YDC Soken Held This Week


Kotoshougiku, Kisenosato and Harumafuji Look Injured

This week, the Yokozuna Deliberation Committee (横綱審議委員会) held their “invitation only” practice to review rikishi performance, and decide what criteria might be levied for Yokozuna contenders. During these meetings, the top men of sumo conduct practice bouts for the committee, and it is seen as a preview of the readiness of the upper level Makuuchi two weeks prior to the start of the basho.

In general the reaction of the YDC Chairman Moriya was positive for a change, he stated that everyone looked to be putting forth a full effort this time.  He stated: “Today was good. Everyone showed great spirit and that does not happen much..

Kotoshougiku was 0-4 in this practice session, and seems to still be struggling with his injuries. Likewise, Yokozuna Harumafuji seems to still be bothered by ankle and knee problems, in continuation of the trouble he had in Kyushu. Kisenosato went for 8 bouts, but stopped complaining of pain.

Hakuhou went 10 straight bouts with Shodai, giving him the “Roomba treatment” winning all 10 as Shodia got a close look at the quality of the clay and sand on the YDC dohyo.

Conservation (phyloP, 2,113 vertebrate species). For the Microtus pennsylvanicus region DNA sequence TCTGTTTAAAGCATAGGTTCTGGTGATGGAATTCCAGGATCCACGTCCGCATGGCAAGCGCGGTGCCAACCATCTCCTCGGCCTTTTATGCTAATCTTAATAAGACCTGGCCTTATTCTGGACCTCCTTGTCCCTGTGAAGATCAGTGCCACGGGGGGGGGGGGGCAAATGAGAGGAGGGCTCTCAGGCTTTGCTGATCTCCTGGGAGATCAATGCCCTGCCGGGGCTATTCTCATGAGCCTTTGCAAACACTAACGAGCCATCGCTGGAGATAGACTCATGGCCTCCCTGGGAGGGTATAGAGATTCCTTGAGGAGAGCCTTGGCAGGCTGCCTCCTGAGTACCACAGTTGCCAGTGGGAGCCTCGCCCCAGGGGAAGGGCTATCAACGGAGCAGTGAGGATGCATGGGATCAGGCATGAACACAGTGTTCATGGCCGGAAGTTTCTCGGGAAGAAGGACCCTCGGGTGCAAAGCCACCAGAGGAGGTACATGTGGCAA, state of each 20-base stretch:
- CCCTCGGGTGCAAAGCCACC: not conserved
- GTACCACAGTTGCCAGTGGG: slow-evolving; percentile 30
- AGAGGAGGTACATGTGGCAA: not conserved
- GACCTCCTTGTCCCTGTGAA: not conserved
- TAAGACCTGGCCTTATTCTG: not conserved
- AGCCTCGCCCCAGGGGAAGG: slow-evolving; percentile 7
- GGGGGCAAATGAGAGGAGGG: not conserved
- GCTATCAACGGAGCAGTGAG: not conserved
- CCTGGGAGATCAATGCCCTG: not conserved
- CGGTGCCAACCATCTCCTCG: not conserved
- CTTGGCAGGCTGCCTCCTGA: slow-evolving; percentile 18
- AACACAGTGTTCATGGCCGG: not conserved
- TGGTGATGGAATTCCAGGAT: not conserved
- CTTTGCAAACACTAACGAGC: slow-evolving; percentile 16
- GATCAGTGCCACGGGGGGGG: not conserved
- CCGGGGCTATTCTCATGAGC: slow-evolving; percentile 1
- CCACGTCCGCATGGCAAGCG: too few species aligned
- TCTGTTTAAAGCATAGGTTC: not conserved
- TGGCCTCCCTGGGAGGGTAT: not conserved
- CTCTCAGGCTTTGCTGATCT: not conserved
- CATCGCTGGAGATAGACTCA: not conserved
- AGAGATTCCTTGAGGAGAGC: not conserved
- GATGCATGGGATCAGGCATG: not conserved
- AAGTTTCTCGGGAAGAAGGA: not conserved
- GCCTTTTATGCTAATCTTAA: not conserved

Then there was Kakuryū, who was like some wild, possessed beast. He was practically unstoppable, and at one point sent Goeido crashing into the front row of tables, breaking a teacup. Kakuryū seems to be continuing his strong run from Kyushu. Goeido finished the session 6-4 in spite of being Kakuryū’s bowling ball for one match.

Hatsu Story 4 – Kotoshogiku Kadoban


For a 7th Time, The Ozeki’s Rank Is At Risk

In 2011, Kotoshogiku – a Fukuoka native – was promoted to Ozeki after a series of strong performances as Sekiwake. In the past 5 years, he has turned in a losing record for 6 tournaments, although 3 of them were due to injuries and subsequent withdrawals.

As an Ozeki, he does not surrender his rank with a single losing tournament, but rather two losing tournaments in a row. After the first tournament under 50%, he is labeled “Kadoban” and placed at risk of demotion back to Sekiwake.